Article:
I wonder if I'm misunderstanding you, but I'd call a game like that broken. Although it permeated early console game design, that design choice only ever made sense in an arcade setting where killing the player forced them to stick another quarter in. That is not to say games should be easy, but on the occasion I want to hard game, it should be hard but fair, rather than cheap shots that kill you if you didn't happen to know they were coming (the video game equivalent of a booby trap). In other words, I want a game, not a memory exercise.

Garden Ninja wrote:

I wonder if I'm misunderstanding you, but I'd call a game like that broken. Although it permeated early console game design, that design choice only ever made sense in an arcade setting where killing the player forced them to stick another quarter in. That is not to say games should be easy, but on the occasion I want to hard game, it should be hard but fair, rather than cheap shots that kill you if you didn't happen to know they were coming (the video game equivalent of a booby trap). In other words, I want a game, not a memory exercise.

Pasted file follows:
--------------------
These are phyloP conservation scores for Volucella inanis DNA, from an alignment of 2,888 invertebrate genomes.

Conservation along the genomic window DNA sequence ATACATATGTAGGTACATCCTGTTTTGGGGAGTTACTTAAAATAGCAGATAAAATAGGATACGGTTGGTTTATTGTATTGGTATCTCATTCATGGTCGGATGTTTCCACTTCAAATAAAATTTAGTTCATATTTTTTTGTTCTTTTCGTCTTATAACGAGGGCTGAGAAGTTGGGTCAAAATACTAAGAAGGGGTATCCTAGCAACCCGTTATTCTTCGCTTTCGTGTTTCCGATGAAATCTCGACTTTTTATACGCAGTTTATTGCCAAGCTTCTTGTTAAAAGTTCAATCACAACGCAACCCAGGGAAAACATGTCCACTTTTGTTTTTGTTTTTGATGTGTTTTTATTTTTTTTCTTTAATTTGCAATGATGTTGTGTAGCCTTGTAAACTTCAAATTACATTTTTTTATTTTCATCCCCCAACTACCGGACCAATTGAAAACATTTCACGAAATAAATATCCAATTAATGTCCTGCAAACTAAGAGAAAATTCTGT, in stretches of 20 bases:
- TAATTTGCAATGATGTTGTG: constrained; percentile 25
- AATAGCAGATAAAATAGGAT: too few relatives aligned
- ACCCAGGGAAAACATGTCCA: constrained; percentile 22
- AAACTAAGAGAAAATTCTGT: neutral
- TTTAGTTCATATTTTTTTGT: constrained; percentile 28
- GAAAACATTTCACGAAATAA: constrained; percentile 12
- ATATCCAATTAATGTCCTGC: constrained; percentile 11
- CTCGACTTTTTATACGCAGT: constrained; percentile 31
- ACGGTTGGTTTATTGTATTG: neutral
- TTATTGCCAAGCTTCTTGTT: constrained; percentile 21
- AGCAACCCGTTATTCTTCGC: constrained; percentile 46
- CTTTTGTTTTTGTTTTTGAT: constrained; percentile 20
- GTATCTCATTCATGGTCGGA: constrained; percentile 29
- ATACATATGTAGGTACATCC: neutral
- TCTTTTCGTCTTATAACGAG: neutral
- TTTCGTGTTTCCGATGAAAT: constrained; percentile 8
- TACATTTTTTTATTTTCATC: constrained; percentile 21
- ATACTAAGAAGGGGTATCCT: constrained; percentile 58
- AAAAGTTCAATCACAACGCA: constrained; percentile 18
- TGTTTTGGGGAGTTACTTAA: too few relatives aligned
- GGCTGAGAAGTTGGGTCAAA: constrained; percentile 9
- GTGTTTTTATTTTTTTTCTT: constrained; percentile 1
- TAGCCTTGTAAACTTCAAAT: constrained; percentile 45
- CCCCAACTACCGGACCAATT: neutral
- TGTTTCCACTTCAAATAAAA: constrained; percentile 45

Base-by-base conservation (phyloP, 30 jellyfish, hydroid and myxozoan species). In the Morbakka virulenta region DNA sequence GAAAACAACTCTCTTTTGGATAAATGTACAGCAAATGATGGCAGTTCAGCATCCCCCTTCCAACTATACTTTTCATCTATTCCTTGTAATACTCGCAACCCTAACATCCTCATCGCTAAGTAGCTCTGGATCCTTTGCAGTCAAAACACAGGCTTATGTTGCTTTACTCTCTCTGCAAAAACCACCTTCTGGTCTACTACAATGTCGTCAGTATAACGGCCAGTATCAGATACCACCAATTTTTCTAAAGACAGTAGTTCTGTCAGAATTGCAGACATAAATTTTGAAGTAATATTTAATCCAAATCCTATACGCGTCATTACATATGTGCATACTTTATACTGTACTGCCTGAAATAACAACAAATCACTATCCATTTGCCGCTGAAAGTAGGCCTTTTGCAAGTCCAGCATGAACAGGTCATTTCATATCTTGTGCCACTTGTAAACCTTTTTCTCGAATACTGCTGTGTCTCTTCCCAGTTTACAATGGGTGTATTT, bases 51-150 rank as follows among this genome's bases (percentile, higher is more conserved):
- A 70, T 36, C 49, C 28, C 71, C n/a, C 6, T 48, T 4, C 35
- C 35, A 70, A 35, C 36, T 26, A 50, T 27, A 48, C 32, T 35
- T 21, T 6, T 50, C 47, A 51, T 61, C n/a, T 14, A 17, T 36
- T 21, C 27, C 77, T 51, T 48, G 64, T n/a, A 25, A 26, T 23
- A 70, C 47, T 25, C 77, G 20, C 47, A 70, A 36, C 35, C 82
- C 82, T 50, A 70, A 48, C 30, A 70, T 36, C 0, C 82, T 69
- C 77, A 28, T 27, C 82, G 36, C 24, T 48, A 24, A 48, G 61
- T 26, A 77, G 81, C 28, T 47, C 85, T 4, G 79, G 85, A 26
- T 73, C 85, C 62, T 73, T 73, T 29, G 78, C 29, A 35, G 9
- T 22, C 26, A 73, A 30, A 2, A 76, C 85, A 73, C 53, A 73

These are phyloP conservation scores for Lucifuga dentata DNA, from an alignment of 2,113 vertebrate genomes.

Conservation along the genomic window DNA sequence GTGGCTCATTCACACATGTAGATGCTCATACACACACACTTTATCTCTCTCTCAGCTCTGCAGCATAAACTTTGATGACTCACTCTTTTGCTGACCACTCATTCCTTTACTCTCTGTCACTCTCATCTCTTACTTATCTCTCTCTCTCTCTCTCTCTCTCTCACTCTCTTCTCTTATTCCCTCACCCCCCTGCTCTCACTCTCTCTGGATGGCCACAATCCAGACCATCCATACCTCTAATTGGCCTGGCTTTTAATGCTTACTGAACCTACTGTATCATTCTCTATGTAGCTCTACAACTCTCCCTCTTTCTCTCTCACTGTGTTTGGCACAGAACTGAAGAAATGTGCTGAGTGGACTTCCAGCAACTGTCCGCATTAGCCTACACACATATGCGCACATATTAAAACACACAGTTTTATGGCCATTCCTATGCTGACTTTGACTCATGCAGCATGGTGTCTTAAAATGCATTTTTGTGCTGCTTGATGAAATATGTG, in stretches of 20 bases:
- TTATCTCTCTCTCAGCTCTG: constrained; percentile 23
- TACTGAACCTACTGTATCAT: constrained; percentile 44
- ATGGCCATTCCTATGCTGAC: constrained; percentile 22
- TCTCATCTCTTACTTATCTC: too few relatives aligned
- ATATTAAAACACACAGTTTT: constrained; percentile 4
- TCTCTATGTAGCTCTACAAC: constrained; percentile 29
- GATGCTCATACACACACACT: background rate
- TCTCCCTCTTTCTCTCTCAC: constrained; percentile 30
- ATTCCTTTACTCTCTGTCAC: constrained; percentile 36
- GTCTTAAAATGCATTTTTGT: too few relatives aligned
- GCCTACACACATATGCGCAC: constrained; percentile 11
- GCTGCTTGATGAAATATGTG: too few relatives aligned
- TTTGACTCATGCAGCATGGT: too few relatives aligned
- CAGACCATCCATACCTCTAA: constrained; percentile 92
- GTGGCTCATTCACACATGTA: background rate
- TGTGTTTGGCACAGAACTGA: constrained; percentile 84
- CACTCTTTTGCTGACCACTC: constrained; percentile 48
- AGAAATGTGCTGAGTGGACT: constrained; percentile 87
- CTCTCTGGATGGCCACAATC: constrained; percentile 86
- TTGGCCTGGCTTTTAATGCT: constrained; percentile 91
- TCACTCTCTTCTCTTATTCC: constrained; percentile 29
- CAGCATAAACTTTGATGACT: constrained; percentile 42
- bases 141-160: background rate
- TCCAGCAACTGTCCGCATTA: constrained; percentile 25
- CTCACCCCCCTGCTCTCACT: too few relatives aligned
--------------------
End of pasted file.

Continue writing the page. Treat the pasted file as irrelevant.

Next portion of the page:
The requirement of memorization of locations, patterns, and so on is important to a number of games, but the ones that are *good* and involve those elements don't consist entirely of that. If you still have to make skillful use of the control scheme, and the control scheme is good (or if it's NES night and you're playing Castlevania!), and there's cause for management of limited resources like health/power stats/consumables, and so on, you're introducing enough variables to provide a challenge that goes beyond a rote routine. Furthermore, if attack/movement patterns incorporate enough variation in them, memorization alone doesn't get you any real advantage - you have to pay attention to what's happening, analyze what the next enemy move might be, and make your move based on that prediction, and all in fractions of a second. If your heart rate increases and you're tempted to throw the controller when you die, the game may well be doing a very good job of using these elements. You could also just be having a bad evening and all of this may be incidental.

CY wrote:

I'm happy to discuss the article - if it didn't cause any discussion, that'd be worse. In fact, I came to a lot of new conclusions while reading and writing part of this comments thread. Using "broken" may not have been the best approach, but I think what Erik meant was that my two suggested changes were not as severe as was perceived - just a misunderstanding, it's no big deal. :). Pals?